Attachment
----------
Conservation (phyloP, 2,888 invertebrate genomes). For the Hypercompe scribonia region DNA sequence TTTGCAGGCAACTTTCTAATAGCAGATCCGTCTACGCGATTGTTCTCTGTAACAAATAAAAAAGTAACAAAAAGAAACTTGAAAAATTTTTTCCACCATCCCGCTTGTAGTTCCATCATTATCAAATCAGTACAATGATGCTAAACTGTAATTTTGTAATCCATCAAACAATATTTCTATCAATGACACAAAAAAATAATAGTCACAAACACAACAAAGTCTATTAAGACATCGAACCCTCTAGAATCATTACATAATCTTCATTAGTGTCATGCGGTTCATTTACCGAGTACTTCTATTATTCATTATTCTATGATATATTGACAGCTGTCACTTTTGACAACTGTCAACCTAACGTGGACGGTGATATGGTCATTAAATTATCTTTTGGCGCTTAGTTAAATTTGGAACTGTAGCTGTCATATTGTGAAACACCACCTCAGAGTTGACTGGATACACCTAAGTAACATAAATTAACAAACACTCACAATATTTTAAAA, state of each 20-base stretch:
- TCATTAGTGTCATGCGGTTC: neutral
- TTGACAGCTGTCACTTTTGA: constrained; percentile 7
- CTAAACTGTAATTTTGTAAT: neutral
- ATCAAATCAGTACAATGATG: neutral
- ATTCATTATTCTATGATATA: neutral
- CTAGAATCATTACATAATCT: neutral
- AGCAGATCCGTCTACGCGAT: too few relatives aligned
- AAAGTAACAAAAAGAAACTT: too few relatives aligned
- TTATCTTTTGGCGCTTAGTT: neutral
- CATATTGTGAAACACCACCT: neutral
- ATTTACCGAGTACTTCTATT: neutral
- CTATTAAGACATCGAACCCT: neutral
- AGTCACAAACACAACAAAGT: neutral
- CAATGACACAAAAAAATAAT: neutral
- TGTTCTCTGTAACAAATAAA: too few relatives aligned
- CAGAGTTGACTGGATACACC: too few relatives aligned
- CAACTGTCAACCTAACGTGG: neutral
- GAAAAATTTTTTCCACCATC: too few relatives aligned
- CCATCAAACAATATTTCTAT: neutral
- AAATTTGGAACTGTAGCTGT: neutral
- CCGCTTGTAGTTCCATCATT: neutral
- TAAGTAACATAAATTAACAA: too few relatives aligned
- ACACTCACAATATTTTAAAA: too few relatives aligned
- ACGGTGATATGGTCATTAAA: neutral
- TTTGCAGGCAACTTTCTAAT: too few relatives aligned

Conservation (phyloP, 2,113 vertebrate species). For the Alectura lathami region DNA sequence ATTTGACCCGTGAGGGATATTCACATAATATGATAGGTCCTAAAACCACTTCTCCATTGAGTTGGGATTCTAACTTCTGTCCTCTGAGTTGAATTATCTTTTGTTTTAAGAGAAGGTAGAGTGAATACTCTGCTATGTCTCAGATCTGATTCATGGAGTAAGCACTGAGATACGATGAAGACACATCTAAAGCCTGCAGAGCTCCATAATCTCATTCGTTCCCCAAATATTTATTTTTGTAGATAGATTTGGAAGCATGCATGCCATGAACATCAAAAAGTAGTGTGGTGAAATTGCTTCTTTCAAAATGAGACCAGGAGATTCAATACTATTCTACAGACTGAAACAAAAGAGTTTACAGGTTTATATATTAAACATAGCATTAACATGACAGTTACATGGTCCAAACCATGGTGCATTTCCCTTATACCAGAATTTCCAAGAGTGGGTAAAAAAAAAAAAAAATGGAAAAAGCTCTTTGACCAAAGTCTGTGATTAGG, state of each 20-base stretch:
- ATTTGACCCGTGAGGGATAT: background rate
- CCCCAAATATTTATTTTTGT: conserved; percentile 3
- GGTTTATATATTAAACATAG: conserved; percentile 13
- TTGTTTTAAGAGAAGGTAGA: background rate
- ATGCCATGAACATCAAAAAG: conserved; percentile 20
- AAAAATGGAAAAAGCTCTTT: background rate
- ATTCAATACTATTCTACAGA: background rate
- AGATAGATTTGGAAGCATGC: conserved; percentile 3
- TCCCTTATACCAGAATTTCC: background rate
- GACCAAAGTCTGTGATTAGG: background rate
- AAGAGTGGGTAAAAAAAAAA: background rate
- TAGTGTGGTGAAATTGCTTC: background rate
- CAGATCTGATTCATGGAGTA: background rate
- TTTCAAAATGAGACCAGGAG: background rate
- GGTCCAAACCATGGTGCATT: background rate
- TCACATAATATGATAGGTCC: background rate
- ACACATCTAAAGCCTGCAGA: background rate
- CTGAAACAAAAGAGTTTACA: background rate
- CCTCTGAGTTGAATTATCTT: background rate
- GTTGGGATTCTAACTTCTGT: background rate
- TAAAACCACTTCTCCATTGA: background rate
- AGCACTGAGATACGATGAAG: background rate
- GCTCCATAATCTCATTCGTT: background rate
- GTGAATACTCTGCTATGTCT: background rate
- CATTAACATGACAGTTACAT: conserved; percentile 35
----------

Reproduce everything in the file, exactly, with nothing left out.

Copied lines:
Conservation (phyloP, 2,888 invertebrate genomes). For the Hypercompe scribonia region DNA sequence TTTGCAGGCAACTTTCTAATAGCAGATCCGTCTACGCGATTGTTCTCTGTAACAAATAAAAAAGTAACAAAAAGAAACTTGAAAAATTTTTTCCACCATCCCGCTTGTAGTTCCATCATTATCAAATCAGTACAATGATGCTAAACTGTAATTTTGTAATCCATCAAACAATATTTCTATCAATGACACAAAAAAATAATAGTCACAAACACAACAAAGTCTATTAAGACATCGAACCCTCTAGAATCATTACATAATCTTCATTAGTGTCATGCGGTTCATTTACCGAGTACTTCTATTATTCATTATTCTATGATATATTGACAGCTGTCACTTTTGACAACTGTCAACCTAACGTGGACGGTGATATGGTCATTAAATTATCTTTTGGCGCTTAGTTAAATTTGGAACTGTAGCTGTCATATTGTGAAACACCACCTCAGAGTTGACTGGATACACCTAAGTAACATAAATTAACAAACACTCACAATATTTTAAAA, state of each 20-base stretch:
- TCATTAGTGTCATGCGGTTC: neutral
- TTGACAGCTGTCACTTTTGA: constrained; percentile 7
- CTAAACTGTAATTTTGTAAT: neutral
- ATCAAATCAGTACAATGATG: neutral
- ATTCATTATTCTATGATATA: neutral
- CTAGAATCATTACATAATCT: neutral
- AGCAGATCCGTCTACGCGAT: too few relatives aligned
- AAAGTAACAAAAAGAAACTT: too few relatives aligned
- TTATCTTTTGGCGCTTAGTT: neutral
- CATATTGTGAAACACCACCT: neutral
- ATTTACCGAGTACTTCTATT: neutral
- CTATTAAGACATCGAACCCT: neutral
- AGTCACAAACACAACAAAGT: neutral
- CAATGACACAAAAAAATAAT: neutral
- TGTTCTCTGTAACAAATAAA: too few relatives aligned
- CAGAGTTGACTGGATACACC: too few relatives aligned
- CAACTGTCAACCTAACGTGG: neutral
- GAAAAATTTTTTCCACCATC: too few relatives aligned
- CCATCAAACAATATTTCTAT: neutral
- AAATTTGGAACTGTAGCTGT: neutral
- CCGCTTGTAGTTCCATCATT: neutral
- TAAGTAACATAAATTAACAA: too few relatives aligned
- ACACTCACAATATTTTAAAA: too few relatives aligned
- ACGGTGATATGGTCATTAAA: neutral
- TTTGCAGGCAACTTTCTAAT: too few relatives aligned

Conservation (phyloP, 2,113 vertebrate species). For the Alectura lathami region DNA sequence ATTTGACCCGTGAGGGATATTCACATAATATGATAGGTCCTAAAACCACTTCTCCATTGAGTTGGGATTCTAACTTCTGTCCTCTGAGTTGAATTATCTTTTGTTTTAAGAGAAGGTAGAGTGAATACTCTGCTATGTCTCAGATCTGATTCATGGAGTAAGCACTGAGATACGATGAAGACACATCTAAAGCCTGCAGAGCTCCATAATCTCATTCGTTCCCCAAATATTTATTTTTGTAGATAGATTTGGAAGCATGCATGCCATGAACATCAAAAAGTAGTGTGGTGAAATTGCTTCTTTCAAAATGAGACCAGGAGATTCAATACTATTCTACAGACTGAAACAAAAGAGTTTACAGGTTTATATATTAAACATAGCATTAACATGACAGTTACATGGTCCAAACCATGGTGCATTTCCCTTATACCAGAATTTCCAAGAGTGGGTAAAAAAAAAAAAAAATGGAAAAAGCTCTTTGACCAAAGTCTGTGATTAGG, state of each 20-base stretch:
- ATTTGACCCGTGAGGGATAT: background rate
- CCCCAAATATTTATTTTTGT: conserved; percentile 3
- GGTTTATATATTAAACATAG: conserved; percentile 13
- TTGTTTTAAGAGAAGGTAGA: background rate
- ATGCCATGAACATCAAAAAG: conserved; percentile 20
- AAAAATGGAAAAAGCTCTTT: background rate
- ATTCAATACTATTCTACAGA: background rate
- AGATAGATTTGGAAGCATGC: conserved; percentile 3
- TCCCTTATACCAGAATTTCC: background rate
- GACCAAAGTCTGTGATTAGG: background rate
- AAGAGTGGGTAAAAAAAAAA: background rate
- TAGTGTGGTGAAATTGCTTC: background rate
- CAGATCTGATTCATGGAGTA: background rate
- TTTCAAAATGAGACCAGGAG: background rate
- GGTCCAAACCATGGTGCATT: background rate
- TCACATAATATGATAGGTCC: background rate
- ACACATCTAAAGCCTGCAGA: background rate
- CTGAAACAAAAGAGTTTACA: background rate
- CCTCTGAGTTGAATTATCTT: background rate
- GTTGGGATTCTAACTTCTGT: background rate
- TAAAACCACTTCTCCATTGA: background rate
- AGCACTGAGATACGATGAAG: background rate
- GCTCCATAATCTCATTCGTT: background rate
- GTGAATACTCTGCTATGTCT: background rate
- CATTAACATGACAGTTACAT: conserved; percentile 35